>>I'm sorry folks, but tagging text is not a paradigm shift (even if
>web
>>publishing, for example, is a paradigm shift). We've tagged forever
>(the
>>means); but now, at last, we are doing some fascinating things with
>it
>>(the
>>ends) and we are on the verge of doing some even more fascinating
>things
>>with it.  And I'm happy to say that even through a lot of those
>>spruiking
>>the benefits of, say, DITA forget (or are ignorant of the fact) that
>for
>>long-term FrameMaker users, a lot of the supposedly new stuff on the
>>horizon
>>has been available for donkeys years. We've used it; it's good; but
>it's
>>not
>>earth-shattering, nor will be.
>>
>>Yes, folks, bring on DITA and then bring on its daughters and sons.
>But
>>just
>>temper the hype and the puffery. It's hard enough finding enough
>>technical
>>writers these days; it will only be harder if we scare off would-be
>>writers
>>with such hyperbolic nonsense that they need to know XML to get into
>the
>>market and then have to learn a new paradigm-shifting writing
>>methodology.
>>They don't and they won't. 
>>
>>
>>Geoffrey Marnell
>>Principal Consultant
>>Abelard Consulting Pty Ltd
>>T: (+61 3) 9596 3456
>>F: (+61 3) 9596 3625
>>W: http://www.abelard.com.au
>> 
>>
>>-----Original Message-----
>>From: austechwriter-bounce@xxxxxxxxxxxxx
>>[mailto:austechwriter-bounce@xxxxxxxxxxxxx] On Behalf Of
>>peterm_5@xxxxxxxxxxxxxx
>>Sent: Tuesday, 16 September 2008 8:07 AM
>>To: austechwriter@xxxxxxxxxxxxx
>>Subject: atw: Is the computer really a paradigm shift?: a lament 
>>
>>I know some old writers who wrote with a stick I don't why they
>wrote
>>with a
>>stick Perhaps they were sick.
>>
>>I know Babylonians who wrote in the clay And figured and jiggled and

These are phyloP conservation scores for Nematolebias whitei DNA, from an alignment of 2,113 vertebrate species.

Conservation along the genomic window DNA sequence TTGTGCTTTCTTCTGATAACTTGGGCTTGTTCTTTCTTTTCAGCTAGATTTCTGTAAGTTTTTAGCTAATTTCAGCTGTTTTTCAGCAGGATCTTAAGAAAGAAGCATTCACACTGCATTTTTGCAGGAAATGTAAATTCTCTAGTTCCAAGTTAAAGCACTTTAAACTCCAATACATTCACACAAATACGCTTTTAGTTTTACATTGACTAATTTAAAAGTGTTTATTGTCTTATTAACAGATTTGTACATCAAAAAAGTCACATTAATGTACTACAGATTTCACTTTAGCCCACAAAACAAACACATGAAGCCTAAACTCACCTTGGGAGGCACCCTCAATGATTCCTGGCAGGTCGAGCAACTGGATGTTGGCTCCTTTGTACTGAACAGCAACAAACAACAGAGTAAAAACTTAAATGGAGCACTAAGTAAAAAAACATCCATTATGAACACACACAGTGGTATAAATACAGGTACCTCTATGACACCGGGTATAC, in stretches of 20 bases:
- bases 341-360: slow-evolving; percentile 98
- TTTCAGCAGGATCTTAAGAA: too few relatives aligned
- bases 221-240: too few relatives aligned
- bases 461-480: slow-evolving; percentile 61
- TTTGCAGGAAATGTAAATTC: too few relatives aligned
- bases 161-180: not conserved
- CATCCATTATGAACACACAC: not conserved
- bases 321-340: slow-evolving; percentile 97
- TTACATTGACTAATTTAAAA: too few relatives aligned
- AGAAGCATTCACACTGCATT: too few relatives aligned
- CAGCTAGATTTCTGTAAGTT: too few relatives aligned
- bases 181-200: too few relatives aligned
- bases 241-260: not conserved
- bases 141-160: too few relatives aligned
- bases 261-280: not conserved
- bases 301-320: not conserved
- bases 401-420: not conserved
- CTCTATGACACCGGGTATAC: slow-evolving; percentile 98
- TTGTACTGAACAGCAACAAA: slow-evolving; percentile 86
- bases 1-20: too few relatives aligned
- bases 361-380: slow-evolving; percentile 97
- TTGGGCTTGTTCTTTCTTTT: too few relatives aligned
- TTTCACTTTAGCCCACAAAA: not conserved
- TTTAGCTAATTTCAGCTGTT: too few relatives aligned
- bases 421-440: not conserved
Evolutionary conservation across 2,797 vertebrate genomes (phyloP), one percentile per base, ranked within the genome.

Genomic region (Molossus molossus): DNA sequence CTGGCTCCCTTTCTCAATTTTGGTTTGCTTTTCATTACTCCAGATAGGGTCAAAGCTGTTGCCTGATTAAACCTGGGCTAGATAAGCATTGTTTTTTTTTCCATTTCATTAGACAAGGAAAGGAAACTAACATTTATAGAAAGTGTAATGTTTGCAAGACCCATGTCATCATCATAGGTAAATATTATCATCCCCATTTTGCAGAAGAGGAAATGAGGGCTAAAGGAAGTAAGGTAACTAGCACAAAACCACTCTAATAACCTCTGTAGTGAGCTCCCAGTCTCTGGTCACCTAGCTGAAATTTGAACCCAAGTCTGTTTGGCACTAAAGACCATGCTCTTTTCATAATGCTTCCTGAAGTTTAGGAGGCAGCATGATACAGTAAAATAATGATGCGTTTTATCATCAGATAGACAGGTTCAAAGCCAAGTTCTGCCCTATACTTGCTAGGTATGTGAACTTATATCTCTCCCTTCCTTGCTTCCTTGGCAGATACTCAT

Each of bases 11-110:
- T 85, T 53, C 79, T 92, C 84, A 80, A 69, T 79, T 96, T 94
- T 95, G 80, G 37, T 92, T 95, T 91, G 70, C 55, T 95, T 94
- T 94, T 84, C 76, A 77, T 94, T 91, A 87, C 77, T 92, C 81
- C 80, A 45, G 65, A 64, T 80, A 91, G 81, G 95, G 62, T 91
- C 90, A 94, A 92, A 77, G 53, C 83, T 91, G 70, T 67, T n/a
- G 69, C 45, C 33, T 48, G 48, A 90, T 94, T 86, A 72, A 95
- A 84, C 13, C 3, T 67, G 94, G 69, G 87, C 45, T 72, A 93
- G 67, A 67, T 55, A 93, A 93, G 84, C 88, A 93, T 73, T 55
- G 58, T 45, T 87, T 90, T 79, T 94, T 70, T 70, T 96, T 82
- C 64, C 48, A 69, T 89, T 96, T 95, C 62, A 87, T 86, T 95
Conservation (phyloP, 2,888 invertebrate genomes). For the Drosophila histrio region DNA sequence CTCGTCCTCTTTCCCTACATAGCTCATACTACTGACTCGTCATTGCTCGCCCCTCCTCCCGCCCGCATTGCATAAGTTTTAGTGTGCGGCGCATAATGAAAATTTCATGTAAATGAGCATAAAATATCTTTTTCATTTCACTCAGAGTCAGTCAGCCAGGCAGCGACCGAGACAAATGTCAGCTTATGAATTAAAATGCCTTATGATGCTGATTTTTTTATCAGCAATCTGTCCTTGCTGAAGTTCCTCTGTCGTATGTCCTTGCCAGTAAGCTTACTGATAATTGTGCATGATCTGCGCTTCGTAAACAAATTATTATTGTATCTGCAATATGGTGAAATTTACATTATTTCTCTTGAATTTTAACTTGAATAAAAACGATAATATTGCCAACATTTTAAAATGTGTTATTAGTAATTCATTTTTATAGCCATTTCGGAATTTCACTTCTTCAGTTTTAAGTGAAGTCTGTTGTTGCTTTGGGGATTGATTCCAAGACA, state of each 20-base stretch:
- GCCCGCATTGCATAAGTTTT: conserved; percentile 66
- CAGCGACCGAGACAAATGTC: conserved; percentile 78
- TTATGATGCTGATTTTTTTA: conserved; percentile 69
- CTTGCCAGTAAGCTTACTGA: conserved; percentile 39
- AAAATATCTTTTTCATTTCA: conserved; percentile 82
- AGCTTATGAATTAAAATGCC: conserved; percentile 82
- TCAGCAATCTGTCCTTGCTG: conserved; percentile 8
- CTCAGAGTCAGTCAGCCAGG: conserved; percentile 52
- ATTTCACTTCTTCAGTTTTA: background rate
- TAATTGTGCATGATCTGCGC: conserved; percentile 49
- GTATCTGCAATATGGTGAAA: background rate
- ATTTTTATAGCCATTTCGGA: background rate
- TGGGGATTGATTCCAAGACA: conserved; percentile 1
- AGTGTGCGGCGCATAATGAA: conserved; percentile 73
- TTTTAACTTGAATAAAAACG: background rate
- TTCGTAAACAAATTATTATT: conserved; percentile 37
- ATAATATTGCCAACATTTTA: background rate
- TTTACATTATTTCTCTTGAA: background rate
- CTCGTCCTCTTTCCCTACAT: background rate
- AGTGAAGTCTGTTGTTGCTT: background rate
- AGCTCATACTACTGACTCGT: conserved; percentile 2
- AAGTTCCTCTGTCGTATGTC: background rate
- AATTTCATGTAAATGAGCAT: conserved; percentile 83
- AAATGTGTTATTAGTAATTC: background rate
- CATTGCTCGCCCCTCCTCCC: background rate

>>squiggled all day.
>>They wrote in the clay without a burnt stick.
>>They must have been thick
>>To abandon the stick
>>Perhaps they were sick.
>>
>>I know some Egyptians who flattened a reed What a way to proceed To
>then
>>write on the reed!
>>
>>They  wrote on the reed to replace the clay...
>>To stop all that jiggling and squiggling all day..
>>They wrote on the clay to replace the stick But I don't know why
>they
>>abandoned the stick Perhaps they were sick....
>>
>>I know some Chinese who wrote onto paper What sort of a vapour Do
>you
>>sniff
>>to invent paper ?
>>
>>They wrote on the paper to replace the reed. They wrote on the the
>reed
>>in
>>place of the clay. To stop all that jiggling and squiggling all day.
>
>>They wrote on the clay to replace the stick. But I don't know why
>they
>>abandoned the stick Perhaps they were sick.
>>
>>I know some old Germans who printed from type What a great hype All
>that
>>moveable type
>>
>>They printed from type to get books with great speed..
>>And used vellum and paper instead of the reed. They wrote on the
>reed to
>>replace the clay. To stop all that jiggling and squiggling all day..
>>They wrote on the clay to replace the stick. But I don't know why
>they
>>abandoned the stick Perhaps they were sick.
>>
>>I know some old clerks who wrote on a card How avant-garde! 
>>To write on a card!
>>
>>They wrote on the card to sort the books..
>>They printed the book to bundle the paper..
>>They wrote on the paper to replace the reed. They wrote on the reed
>to
>>replace the clay. To stop all that jiggling and squiggling all
>day...
>>They wrote on the clay to replace the stick...
>>But I don't know why they abandoned the stick Perhaps they were
>sick.
>>
>>I know some old writers who wrote between tags What a bunch of old
>dags,
>>To
>>write between tags.
>>
>>They wrote inside tags to replace the cards...
>>They wrote in the cards to sort the books. They wrote in the books
>to
>>bundle
>>the paper. They wrote on the paper to replace the reed. They wrote
>on
>>the
>>reed to replace the clay. To stop all that jiggling and squiggling
>all
>>day...
>>They wrote on the clay to replace the stick...
>>But I don't know why they abandoned the stick Perhaps they were
>sick.
>>
>>I know some old writers who read XML source.
>>They are sick, of course.
>>
>>
>>--Peter M in memory of Geoffrey's youthful curiosity.. 
>>
>>
>>